Henri became Henrik and converted to Denmark’s state Lutheran Church. However, he found it difficult to fit in with Denmark’s egalitarian lifestyle.

He was titled prince consort – the husband of a reigning queen but not a king – and he wasn’t in the line of succession – his oldest son Frederik being the heir.

Shortly after the royal marriage, media criticized Henrik because he had openly aired his views that spanking was good for children. In the mid-1980s, Henrik publicly said he wanted a paycheck instead of relying on the queen, who gets annual allowances.

The law was eventually changed to give him roughly 10 percent of the annual allocation Parliament makes to royals each year.

People pass an image of Queen Margrethe in Copenhagen, Denmark, ahead of of her passing on the throne to her son on Sunday

People pass an image of Queen Margrethe in Copenhagen, Denmark, ahead of of her passing on the throne to her son on Sunday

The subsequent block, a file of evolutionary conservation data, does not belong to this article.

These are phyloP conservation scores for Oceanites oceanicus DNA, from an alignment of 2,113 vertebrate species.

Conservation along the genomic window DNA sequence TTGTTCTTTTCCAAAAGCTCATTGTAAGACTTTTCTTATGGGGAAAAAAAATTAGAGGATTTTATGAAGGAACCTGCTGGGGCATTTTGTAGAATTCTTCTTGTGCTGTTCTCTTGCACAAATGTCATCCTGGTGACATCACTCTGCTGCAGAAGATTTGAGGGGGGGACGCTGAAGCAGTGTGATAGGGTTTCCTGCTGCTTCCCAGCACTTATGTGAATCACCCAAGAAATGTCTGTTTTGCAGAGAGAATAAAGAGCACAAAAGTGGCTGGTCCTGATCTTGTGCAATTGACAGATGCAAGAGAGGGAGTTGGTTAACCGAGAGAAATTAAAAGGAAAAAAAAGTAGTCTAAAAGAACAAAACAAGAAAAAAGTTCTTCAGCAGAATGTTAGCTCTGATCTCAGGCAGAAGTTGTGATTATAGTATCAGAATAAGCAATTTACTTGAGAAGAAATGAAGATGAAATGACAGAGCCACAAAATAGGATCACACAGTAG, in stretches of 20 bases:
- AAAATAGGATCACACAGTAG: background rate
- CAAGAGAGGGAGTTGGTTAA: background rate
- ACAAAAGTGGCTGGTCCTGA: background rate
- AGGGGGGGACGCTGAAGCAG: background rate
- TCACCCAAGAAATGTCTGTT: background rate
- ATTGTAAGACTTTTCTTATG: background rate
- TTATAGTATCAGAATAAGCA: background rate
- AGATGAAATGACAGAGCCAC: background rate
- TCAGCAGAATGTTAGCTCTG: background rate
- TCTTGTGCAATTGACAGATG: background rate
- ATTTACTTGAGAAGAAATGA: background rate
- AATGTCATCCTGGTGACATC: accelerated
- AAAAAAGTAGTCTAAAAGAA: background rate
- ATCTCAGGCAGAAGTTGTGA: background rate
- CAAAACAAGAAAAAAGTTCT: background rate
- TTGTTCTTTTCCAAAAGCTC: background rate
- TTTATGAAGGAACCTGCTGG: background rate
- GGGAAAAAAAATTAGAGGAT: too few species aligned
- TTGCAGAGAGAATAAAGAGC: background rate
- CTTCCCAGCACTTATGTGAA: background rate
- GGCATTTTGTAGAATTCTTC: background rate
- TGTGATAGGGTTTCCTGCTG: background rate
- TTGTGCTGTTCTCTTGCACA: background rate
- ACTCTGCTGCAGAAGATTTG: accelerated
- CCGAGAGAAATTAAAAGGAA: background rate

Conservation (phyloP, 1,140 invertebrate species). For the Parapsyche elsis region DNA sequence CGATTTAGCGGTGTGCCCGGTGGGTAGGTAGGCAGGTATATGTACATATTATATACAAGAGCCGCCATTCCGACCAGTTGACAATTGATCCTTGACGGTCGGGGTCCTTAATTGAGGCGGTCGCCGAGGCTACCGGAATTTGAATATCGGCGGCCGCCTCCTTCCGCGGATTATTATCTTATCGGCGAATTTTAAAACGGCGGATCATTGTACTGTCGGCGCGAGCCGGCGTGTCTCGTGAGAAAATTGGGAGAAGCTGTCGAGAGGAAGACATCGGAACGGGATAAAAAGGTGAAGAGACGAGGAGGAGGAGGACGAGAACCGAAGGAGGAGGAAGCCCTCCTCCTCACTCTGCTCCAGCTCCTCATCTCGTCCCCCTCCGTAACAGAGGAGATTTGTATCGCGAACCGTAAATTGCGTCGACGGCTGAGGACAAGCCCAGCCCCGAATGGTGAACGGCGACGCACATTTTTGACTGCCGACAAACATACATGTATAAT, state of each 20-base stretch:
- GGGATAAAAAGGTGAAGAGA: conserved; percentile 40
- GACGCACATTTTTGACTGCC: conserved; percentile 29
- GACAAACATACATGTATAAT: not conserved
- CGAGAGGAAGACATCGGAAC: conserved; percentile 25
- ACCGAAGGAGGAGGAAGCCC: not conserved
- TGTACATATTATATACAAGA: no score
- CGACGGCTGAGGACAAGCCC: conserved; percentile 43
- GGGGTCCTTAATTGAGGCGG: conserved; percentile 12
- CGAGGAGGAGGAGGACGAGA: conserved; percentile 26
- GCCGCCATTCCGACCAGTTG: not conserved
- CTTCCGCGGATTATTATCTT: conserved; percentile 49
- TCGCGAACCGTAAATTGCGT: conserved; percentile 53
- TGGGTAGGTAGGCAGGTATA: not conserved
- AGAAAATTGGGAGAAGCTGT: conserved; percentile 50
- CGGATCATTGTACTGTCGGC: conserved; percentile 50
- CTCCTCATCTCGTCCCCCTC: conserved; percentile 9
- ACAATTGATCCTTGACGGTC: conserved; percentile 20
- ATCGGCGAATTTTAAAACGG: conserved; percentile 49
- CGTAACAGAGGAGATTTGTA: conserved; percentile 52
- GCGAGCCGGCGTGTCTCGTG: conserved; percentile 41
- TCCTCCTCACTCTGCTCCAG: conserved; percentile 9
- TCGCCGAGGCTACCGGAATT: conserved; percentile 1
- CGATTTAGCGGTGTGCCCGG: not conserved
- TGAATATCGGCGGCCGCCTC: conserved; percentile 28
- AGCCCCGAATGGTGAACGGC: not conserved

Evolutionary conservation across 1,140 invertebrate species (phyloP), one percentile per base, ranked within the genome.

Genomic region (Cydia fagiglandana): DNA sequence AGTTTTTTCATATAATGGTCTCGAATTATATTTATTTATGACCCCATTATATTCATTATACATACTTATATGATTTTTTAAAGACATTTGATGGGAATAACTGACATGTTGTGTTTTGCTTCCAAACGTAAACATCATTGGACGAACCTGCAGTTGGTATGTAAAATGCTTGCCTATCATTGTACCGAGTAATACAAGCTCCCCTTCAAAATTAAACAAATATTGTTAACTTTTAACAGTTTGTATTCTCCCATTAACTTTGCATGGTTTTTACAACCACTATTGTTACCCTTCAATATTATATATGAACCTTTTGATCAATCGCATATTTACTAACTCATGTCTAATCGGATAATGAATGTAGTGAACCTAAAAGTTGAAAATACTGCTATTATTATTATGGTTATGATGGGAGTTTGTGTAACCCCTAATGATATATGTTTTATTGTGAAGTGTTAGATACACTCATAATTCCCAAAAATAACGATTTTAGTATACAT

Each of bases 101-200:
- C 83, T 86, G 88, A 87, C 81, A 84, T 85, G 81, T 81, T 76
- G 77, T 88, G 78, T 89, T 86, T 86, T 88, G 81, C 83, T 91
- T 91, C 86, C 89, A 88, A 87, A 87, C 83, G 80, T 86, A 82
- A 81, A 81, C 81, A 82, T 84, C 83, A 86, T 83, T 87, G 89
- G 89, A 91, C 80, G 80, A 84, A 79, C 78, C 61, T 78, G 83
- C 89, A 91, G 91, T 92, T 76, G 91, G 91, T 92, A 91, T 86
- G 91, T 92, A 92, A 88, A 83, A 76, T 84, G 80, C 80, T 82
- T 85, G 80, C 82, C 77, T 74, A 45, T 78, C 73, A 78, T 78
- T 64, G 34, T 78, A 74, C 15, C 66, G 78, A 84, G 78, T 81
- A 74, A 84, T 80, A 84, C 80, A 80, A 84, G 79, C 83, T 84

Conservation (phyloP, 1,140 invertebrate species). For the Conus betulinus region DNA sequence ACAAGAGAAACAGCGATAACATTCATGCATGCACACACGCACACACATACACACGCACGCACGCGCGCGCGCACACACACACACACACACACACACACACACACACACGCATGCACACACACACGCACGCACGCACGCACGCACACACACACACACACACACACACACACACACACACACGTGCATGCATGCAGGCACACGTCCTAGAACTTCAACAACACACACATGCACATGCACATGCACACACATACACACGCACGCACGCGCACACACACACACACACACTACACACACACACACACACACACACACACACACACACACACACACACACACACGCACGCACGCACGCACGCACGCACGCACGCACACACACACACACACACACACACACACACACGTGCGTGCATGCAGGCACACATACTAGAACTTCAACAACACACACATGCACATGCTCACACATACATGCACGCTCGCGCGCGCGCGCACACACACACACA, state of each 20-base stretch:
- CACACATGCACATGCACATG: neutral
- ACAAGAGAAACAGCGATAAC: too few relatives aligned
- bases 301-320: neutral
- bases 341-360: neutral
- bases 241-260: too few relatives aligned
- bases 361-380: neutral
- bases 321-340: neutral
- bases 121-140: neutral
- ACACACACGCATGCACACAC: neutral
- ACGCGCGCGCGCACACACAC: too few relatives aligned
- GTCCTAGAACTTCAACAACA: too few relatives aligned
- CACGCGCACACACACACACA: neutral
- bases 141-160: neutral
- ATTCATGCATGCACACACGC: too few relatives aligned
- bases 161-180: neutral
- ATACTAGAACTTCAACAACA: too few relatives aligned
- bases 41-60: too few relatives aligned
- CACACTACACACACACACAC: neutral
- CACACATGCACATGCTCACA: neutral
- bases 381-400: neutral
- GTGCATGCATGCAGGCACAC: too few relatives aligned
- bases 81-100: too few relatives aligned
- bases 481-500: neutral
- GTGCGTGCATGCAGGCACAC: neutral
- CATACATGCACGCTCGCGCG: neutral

The former monarch signed her historic abdication papers with her son and grandson Prince Christian, 18, present in Christiansborg Palace in Copenhagen

The former monarch signed her historic abdication papers with her son and grandson Prince Christian, 18, present in Christiansborg Palace in Copenhagen

The pair looked overcome with emotion as they shared a loving look before then being joined by their four children

The pair looked overcome with emotion as they shared a loving look before then being joined by their four children

The Queen’s last words before leaving the Council of State yesterday were: ‘God save the King.’